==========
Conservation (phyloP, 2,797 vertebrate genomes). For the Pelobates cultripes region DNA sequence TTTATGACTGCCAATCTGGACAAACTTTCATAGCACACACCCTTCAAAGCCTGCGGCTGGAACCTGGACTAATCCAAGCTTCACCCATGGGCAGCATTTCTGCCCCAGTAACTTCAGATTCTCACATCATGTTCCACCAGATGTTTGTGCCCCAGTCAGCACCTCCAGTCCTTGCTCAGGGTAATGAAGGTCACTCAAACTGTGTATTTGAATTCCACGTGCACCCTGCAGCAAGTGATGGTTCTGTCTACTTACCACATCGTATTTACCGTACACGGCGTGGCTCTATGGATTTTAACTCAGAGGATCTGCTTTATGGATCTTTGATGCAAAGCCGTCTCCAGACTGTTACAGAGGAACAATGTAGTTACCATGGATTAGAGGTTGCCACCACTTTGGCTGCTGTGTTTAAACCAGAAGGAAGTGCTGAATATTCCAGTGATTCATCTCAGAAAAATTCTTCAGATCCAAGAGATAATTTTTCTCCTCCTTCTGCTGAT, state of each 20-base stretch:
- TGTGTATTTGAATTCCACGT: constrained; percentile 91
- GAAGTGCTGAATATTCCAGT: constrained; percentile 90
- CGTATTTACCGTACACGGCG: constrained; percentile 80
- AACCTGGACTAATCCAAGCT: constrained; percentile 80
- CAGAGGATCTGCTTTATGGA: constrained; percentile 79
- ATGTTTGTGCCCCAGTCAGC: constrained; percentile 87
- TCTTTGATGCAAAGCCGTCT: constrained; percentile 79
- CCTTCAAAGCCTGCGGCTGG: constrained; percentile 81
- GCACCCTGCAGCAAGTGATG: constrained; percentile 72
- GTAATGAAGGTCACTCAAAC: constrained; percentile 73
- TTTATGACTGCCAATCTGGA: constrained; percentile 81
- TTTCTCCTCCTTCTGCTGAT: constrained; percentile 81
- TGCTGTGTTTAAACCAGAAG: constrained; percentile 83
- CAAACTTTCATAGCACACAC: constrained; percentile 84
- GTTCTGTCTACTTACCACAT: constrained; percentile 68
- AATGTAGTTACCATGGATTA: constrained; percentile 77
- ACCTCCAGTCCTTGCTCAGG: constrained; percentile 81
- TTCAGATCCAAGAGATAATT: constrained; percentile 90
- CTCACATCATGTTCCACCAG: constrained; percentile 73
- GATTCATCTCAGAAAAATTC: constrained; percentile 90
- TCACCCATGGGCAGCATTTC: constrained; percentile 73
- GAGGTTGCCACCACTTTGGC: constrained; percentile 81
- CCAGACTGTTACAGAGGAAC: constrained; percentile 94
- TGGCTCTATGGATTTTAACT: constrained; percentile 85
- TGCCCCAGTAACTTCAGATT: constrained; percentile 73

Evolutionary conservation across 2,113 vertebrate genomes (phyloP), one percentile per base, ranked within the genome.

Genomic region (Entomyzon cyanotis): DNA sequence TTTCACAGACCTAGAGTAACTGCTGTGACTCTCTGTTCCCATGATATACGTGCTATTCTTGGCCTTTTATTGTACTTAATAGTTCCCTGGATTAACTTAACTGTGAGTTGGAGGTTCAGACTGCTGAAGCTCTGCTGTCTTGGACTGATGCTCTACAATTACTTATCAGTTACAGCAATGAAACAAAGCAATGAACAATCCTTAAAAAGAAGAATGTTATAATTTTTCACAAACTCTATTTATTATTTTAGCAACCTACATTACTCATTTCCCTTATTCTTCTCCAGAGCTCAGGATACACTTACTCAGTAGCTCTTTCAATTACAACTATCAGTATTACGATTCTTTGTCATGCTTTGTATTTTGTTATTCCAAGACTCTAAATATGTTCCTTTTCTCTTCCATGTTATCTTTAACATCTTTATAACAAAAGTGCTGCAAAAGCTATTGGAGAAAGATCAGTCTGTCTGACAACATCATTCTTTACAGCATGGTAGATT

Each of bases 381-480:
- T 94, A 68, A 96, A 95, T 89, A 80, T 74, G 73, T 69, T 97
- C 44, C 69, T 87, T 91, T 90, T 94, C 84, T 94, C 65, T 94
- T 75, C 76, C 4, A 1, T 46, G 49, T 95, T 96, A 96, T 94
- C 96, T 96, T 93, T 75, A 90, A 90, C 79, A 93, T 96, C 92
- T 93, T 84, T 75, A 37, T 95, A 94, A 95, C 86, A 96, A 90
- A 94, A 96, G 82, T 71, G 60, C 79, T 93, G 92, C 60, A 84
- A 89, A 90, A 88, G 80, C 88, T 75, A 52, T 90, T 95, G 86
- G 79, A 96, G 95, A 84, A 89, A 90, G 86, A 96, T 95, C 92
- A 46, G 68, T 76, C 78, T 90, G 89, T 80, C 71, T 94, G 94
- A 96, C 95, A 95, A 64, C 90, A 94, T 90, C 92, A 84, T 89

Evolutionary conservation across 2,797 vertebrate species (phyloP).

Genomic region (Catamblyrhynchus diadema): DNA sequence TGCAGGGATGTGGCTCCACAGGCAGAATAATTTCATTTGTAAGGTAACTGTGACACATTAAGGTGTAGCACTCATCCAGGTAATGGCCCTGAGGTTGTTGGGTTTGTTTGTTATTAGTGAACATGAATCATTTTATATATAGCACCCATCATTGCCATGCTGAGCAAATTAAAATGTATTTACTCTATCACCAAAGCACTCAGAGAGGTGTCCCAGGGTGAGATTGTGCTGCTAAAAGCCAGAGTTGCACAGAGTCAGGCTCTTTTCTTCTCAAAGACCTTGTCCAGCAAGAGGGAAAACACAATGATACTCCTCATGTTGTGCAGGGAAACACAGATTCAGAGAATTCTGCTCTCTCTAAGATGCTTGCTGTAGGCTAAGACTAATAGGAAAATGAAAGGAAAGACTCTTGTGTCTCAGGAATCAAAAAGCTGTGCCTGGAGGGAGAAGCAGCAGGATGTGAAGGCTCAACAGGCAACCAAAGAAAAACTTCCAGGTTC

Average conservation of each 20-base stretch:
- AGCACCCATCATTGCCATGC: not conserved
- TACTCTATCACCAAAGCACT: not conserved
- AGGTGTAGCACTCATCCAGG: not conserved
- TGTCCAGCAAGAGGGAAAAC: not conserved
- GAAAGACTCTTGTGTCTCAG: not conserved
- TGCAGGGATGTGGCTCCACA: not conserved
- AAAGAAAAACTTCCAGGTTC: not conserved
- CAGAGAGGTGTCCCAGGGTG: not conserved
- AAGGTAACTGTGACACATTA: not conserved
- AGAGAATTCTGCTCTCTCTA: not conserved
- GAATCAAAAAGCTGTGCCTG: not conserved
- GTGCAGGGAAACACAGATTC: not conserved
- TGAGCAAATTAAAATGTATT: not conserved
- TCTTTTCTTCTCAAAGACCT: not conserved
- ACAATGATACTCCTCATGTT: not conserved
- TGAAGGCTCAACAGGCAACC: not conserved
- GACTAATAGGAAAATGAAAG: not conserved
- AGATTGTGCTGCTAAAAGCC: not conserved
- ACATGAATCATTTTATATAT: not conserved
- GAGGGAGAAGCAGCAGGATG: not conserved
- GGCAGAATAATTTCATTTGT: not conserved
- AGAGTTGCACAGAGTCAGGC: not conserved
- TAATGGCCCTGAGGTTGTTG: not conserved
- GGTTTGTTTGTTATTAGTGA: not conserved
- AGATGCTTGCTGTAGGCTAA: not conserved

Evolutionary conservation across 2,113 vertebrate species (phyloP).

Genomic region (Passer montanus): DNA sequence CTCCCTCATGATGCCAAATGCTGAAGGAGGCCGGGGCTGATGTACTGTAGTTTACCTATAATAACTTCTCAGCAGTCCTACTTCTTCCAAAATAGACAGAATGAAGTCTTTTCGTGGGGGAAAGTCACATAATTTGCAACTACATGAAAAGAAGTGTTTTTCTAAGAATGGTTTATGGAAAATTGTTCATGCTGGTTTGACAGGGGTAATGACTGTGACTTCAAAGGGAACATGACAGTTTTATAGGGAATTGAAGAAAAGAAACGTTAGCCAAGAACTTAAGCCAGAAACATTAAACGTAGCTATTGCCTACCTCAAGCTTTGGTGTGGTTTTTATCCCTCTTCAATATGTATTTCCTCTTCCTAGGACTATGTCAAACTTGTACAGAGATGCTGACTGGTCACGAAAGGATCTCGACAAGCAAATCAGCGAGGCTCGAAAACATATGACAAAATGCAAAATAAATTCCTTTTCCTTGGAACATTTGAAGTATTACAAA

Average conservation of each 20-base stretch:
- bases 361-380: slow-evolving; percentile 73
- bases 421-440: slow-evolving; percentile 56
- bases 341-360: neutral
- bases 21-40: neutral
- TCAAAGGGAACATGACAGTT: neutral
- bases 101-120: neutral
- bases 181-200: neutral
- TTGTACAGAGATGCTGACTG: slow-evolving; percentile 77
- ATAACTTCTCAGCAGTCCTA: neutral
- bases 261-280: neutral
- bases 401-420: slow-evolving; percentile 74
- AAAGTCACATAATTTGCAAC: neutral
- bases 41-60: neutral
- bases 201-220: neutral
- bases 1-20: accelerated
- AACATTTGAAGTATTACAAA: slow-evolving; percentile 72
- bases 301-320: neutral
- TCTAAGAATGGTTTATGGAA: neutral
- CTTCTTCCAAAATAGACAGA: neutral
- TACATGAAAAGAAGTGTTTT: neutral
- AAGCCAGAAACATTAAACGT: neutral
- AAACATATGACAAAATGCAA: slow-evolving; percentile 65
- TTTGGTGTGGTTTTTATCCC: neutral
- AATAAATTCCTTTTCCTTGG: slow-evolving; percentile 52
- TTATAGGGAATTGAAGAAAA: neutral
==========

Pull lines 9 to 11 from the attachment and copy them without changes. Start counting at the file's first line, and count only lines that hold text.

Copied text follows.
- CCTTCAAAGCCTGCGGCTGG: constrained; percentile 81
- GCACCCTGCAGCAAGTGATG: constrained; percentile 72
- GTAATGAAGGTCACTCAAAC: constrained; percentile 73